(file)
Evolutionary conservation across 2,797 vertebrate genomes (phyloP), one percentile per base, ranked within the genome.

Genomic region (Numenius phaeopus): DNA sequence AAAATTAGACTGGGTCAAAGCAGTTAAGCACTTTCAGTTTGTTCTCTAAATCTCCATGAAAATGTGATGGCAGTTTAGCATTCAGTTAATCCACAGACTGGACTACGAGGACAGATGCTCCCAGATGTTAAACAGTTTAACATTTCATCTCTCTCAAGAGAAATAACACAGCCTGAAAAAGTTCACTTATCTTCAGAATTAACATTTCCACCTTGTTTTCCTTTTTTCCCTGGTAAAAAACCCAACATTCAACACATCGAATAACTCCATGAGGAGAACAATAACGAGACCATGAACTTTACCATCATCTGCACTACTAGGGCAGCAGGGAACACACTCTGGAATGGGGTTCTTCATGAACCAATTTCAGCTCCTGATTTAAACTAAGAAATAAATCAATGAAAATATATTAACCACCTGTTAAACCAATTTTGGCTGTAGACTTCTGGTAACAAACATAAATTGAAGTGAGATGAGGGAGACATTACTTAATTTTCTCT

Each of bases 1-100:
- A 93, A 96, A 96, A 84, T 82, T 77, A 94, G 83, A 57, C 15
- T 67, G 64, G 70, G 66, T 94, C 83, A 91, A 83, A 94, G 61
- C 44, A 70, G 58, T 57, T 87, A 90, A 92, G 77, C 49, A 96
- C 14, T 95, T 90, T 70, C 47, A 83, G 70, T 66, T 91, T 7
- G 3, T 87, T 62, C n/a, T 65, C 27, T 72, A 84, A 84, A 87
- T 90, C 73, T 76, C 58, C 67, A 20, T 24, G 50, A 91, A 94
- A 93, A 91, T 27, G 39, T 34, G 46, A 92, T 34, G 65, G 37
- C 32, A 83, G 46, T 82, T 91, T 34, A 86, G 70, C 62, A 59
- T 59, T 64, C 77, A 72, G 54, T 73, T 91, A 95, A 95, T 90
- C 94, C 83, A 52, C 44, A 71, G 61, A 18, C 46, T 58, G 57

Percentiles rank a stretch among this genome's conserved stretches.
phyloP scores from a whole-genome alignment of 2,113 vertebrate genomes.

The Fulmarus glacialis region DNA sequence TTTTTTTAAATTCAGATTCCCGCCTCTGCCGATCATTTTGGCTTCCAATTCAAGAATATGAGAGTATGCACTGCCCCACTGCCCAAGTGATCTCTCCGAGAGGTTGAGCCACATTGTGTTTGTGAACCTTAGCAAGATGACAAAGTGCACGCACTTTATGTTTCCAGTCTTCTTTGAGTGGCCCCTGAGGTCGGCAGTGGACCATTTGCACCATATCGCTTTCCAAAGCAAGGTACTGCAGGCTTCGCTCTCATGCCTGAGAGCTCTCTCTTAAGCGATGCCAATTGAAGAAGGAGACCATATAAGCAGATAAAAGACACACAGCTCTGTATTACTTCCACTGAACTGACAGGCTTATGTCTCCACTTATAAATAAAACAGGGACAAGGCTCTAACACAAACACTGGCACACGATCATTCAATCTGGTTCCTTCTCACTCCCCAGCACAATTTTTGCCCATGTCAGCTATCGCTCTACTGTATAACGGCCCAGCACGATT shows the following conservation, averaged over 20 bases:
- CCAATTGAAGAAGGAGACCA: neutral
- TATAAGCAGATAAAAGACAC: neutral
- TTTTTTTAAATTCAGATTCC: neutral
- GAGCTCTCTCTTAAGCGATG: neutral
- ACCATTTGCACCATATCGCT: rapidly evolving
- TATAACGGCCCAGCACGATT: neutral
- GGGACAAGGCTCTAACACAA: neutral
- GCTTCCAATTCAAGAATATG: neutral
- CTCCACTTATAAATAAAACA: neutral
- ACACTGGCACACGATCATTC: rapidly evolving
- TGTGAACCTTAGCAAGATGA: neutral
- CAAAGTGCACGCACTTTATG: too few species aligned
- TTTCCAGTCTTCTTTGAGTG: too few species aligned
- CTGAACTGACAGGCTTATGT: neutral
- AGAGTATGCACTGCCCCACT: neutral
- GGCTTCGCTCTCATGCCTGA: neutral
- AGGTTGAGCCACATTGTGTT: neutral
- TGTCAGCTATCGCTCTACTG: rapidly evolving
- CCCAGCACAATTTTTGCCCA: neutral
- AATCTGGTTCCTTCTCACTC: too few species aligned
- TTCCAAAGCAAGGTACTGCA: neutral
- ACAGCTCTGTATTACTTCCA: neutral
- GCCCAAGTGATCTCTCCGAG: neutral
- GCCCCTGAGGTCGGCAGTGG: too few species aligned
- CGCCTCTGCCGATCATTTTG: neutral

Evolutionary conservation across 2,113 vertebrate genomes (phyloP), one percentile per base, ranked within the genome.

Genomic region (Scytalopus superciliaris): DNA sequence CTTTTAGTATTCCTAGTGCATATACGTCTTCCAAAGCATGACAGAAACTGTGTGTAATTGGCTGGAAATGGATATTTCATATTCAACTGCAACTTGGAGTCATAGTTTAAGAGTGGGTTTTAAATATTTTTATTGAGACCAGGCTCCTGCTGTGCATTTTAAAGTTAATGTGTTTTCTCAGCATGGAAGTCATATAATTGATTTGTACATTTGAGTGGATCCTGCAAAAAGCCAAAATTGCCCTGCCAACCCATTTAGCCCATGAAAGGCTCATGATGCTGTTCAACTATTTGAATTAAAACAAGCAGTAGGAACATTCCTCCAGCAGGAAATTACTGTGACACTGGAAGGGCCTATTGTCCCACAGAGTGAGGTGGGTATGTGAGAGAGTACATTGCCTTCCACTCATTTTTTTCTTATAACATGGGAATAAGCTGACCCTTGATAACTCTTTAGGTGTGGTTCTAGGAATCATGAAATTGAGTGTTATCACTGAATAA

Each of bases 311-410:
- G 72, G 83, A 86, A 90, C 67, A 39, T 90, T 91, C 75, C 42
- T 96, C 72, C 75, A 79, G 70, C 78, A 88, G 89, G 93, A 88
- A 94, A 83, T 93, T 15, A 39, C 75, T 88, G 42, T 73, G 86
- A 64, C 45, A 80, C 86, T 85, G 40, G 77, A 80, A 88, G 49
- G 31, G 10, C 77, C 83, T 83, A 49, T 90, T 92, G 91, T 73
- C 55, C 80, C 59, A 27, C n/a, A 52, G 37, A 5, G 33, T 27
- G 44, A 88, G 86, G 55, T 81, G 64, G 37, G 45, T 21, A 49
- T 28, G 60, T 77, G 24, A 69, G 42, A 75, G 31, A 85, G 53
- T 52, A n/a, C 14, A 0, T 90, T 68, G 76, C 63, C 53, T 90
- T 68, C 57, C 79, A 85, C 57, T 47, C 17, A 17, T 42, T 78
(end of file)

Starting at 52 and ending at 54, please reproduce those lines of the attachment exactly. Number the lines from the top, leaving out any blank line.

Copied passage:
- T 28, G 60, T 77, G 24, A 69, G 42, A 75, G 31, A 85, G 53
- T 52, A n/a, C 14, A 0, T 90, T 68, G 76, C 63, C 53, T 90
- T 68, C 57, C 79, A 85, C 57, T 47, C 17, A 17, T 42, T 78